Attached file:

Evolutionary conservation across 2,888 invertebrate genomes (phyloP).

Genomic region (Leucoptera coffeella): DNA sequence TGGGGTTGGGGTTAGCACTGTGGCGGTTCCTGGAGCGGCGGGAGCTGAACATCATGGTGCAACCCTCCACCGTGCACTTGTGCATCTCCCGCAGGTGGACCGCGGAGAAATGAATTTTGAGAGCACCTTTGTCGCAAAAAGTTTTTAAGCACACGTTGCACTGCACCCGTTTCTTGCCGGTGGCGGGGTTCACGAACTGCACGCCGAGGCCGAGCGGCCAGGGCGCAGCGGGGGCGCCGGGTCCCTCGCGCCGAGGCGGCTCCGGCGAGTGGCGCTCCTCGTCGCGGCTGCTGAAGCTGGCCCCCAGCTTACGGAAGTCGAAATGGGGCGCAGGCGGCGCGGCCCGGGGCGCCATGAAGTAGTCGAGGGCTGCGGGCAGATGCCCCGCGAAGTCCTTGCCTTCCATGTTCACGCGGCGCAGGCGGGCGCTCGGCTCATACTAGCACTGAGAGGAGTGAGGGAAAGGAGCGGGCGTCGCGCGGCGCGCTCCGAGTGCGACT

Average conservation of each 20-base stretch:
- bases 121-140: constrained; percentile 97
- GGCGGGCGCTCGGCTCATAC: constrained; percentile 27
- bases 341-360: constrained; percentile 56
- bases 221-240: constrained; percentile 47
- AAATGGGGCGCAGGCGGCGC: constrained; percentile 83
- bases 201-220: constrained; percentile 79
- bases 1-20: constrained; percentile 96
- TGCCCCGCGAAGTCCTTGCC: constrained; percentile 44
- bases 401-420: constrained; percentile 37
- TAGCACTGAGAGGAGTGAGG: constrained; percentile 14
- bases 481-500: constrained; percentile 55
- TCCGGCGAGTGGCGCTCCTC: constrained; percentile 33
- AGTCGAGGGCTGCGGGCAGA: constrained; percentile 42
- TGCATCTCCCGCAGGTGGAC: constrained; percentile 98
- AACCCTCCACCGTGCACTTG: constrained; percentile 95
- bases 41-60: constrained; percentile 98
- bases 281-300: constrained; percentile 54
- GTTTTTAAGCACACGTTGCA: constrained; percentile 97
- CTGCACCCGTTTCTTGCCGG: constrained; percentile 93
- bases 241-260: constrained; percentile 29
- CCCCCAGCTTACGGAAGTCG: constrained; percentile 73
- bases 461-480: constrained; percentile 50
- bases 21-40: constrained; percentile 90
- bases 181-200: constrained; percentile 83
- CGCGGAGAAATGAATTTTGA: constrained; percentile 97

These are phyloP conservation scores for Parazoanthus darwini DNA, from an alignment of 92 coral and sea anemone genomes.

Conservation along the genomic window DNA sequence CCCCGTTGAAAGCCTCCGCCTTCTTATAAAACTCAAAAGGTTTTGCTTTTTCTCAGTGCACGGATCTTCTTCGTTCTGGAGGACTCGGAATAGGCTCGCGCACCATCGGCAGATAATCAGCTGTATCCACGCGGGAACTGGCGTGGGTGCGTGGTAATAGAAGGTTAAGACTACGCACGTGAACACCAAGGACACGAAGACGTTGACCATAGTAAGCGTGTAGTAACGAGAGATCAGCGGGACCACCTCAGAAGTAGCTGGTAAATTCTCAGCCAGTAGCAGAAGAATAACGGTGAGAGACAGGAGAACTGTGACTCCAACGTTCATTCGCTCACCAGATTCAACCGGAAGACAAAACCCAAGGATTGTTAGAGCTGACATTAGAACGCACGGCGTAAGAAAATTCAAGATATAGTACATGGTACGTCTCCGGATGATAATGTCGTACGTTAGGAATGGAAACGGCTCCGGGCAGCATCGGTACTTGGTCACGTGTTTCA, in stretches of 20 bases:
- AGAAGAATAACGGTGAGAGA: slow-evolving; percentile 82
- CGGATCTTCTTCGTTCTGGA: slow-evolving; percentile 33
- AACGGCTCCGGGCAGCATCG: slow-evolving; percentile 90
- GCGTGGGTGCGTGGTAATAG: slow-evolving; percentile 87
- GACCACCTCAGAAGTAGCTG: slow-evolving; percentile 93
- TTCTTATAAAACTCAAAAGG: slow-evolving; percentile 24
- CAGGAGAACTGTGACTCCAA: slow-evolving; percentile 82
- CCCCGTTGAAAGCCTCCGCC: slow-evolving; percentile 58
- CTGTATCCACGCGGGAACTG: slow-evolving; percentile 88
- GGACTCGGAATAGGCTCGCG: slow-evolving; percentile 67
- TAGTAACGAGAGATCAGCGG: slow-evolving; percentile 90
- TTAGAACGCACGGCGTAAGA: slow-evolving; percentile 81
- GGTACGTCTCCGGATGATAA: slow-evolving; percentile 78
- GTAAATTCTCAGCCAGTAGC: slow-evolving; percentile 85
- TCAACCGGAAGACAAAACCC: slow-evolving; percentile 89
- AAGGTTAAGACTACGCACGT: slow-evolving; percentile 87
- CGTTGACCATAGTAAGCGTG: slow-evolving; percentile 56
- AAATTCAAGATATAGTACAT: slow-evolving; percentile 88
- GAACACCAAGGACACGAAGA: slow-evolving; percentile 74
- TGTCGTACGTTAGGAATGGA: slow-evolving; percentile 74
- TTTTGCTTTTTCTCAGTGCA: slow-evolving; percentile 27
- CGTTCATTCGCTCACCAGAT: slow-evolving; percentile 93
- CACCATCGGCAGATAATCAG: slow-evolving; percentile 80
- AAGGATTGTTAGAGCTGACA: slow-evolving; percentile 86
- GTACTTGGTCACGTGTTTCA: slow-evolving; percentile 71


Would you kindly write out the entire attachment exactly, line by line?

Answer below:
Evolutionary conservation across 2,888 invertebrate genomes (phyloP).

Genomic region (Leucoptera coffeella): DNA sequence TGGGGTTGGGGTTAGCACTGTGGCGGTTCCTGGAGCGGCGGGAGCTGAACATCATGGTGCAACCCTCCACCGTGCACTTGTGCATCTCCCGCAGGTGGACCGCGGAGAAATGAATTTTGAGAGCACCTTTGTCGCAAAAAGTTTTTAAGCACACGTTGCACTGCACCCGTTTCTTGCCGGTGGCGGGGTTCACGAACTGCACGCCGAGGCCGAGCGGCCAGGGCGCAGCGGGGGCGCCGGGTCCCTCGCGCCGAGGCGGCTCCGGCGAGTGGCGCTCCTCGTCGCGGCTGCTGAAGCTGGCCCCCAGCTTACGGAAGTCGAAATGGGGCGCAGGCGGCGCGGCCCGGGGCGCCATGAAGTAGTCGAGGGCTGCGGGCAGATGCCCCGCGAAGTCCTTGCCTTCCATGTTCACGCGGCGCAGGCGGGCGCTCGGCTCATACTAGCACTGAGAGGAGTGAGGGAAAGGAGCGGGCGTCGCGCGGCGCGCTCCGAGTGCGACT

Average conservation of each 20-base stretch:
- bases 121-140: constrained; percentile 97
- GGCGGGCGCTCGGCTCATAC: constrained; percentile 27
- bases 341-360: constrained; percentile 56
- bases 221-240: constrained; percentile 47
- AAATGGGGCGCAGGCGGCGC: constrained; percentile 83
- bases 201-220: constrained; percentile 79
- bases 1-20: constrained; percentile 96
- TGCCCCGCGAAGTCCTTGCC: constrained; percentile 44
- bases 401-420: constrained; percentile 37
- TAGCACTGAGAGGAGTGAGG: constrained; percentile 14
- bases 481-500: constrained; percentile 55
- TCCGGCGAGTGGCGCTCCTC: constrained; percentile 33
- AGTCGAGGGCTGCGGGCAGA: constrained; percentile 42
- TGCATCTCCCGCAGGTGGAC: constrained; percentile 98
- AACCCTCCACCGTGCACTTG: constrained; percentile 95
- bases 41-60: constrained; percentile 98
- bases 281-300: constrained; percentile 54
- GTTTTTAAGCACACGTTGCA: constrained; percentile 97
- CTGCACCCGTTTCTTGCCGG: constrained; percentile 93
- bases 241-260: constrained; percentile 29
- CCCCCAGCTTACGGAAGTCG: constrained; percentile 73
- bases 461-480: constrained; percentile 50
- bases 21-40: constrained; percentile 90
- bases 181-200: constrained; percentile 83
- CGCGGAGAAATGAATTTTGA: constrained; percentile 97

These are phyloP conservation scores for Parazoanthus darwini DNA, from an alignment of 92 coral and sea anemone genomes.

Conservation along the genomic window DNA sequence CCCCGTTGAAAGCCTCCGCCTTCTTATAAAACTCAAAAGGTTTTGCTTTTTCTCAGTGCACGGATCTTCTTCGTTCTGGAGGACTCGGAATAGGCTCGCGCACCATCGGCAGATAATCAGCTGTATCCACGCGGGAACTGGCGTGGGTGCGTGGTAATAGAAGGTTAAGACTACGCACGTGAACACCAAGGACACGAAGACGTTGACCATAGTAAGCGTGTAGTAACGAGAGATCAGCGGGACCACCTCAGAAGTAGCTGGTAAATTCTCAGCCAGTAGCAGAAGAATAACGGTGAGAGACAGGAGAACTGTGACTCCAACGTTCATTCGCTCACCAGATTCAACCGGAAGACAAAACCCAAGGATTGTTAGAGCTGACATTAGAACGCACGGCGTAAGAAAATTCAAGATATAGTACATGGTACGTCTCCGGATGATAATGTCGTACGTTAGGAATGGAAACGGCTCCGGGCAGCATCGGTACTTGGTCACGTGTTTCA, in stretches of 20 bases:
- AGAAGAATAACGGTGAGAGA: slow-evolving; percentile 82
- CGGATCTTCTTCGTTCTGGA: slow-evolving; percentile 33
- AACGGCTCCGGGCAGCATCG: slow-evolving; percentile 90
- GCGTGGGTGCGTGGTAATAG: slow-evolving; percentile 87
- GACCACCTCAGAAGTAGCTG: slow-evolving; percentile 93
- TTCTTATAAAACTCAAAAGG: slow-evolving; percentile 24
- CAGGAGAACTGTGACTCCAA: slow-evolving; percentile 82
- CCCCGTTGAAAGCCTCCGCC: slow-evolving; percentile 58
- CTGTATCCACGCGGGAACTG: slow-evolving; percentile 88
- GGACTCGGAATAGGCTCGCG: slow-evolving; percentile 67
- TAGTAACGAGAGATCAGCGG: slow-evolving; percentile 90
- TTAGAACGCACGGCGTAAGA: slow-evolving; percentile 81
- GGTACGTCTCCGGATGATAA: slow-evolving; percentile 78
- GTAAATTCTCAGCCAGTAGC: slow-evolving; percentile 85
- TCAACCGGAAGACAAAACCC: slow-evolving; percentile 89
- AAGGTTAAGACTACGCACGT: slow-evolving; percentile 87
- CGTTGACCATAGTAAGCGTG: slow-evolving; percentile 56
- AAATTCAAGATATAGTACAT: slow-evolving; percentile 88
- GAACACCAAGGACACGAAGA: slow-evolving; percentile 74
- TGTCGTACGTTAGGAATGGA: slow-evolving; percentile 74
- TTTTGCTTTTTCTCAGTGCA: slow-evolving; percentile 27
- CGTTCATTCGCTCACCAGAT: slow-evolving; percentile 93
- CACCATCGGCAGATAATCAG: slow-evolving; percentile 80
- AAGGATTGTTAGAGCTGACA: slow-evolving; percentile 86
- GTACTTGGTCACGTGTTTCA: slow-evolving; percentile 71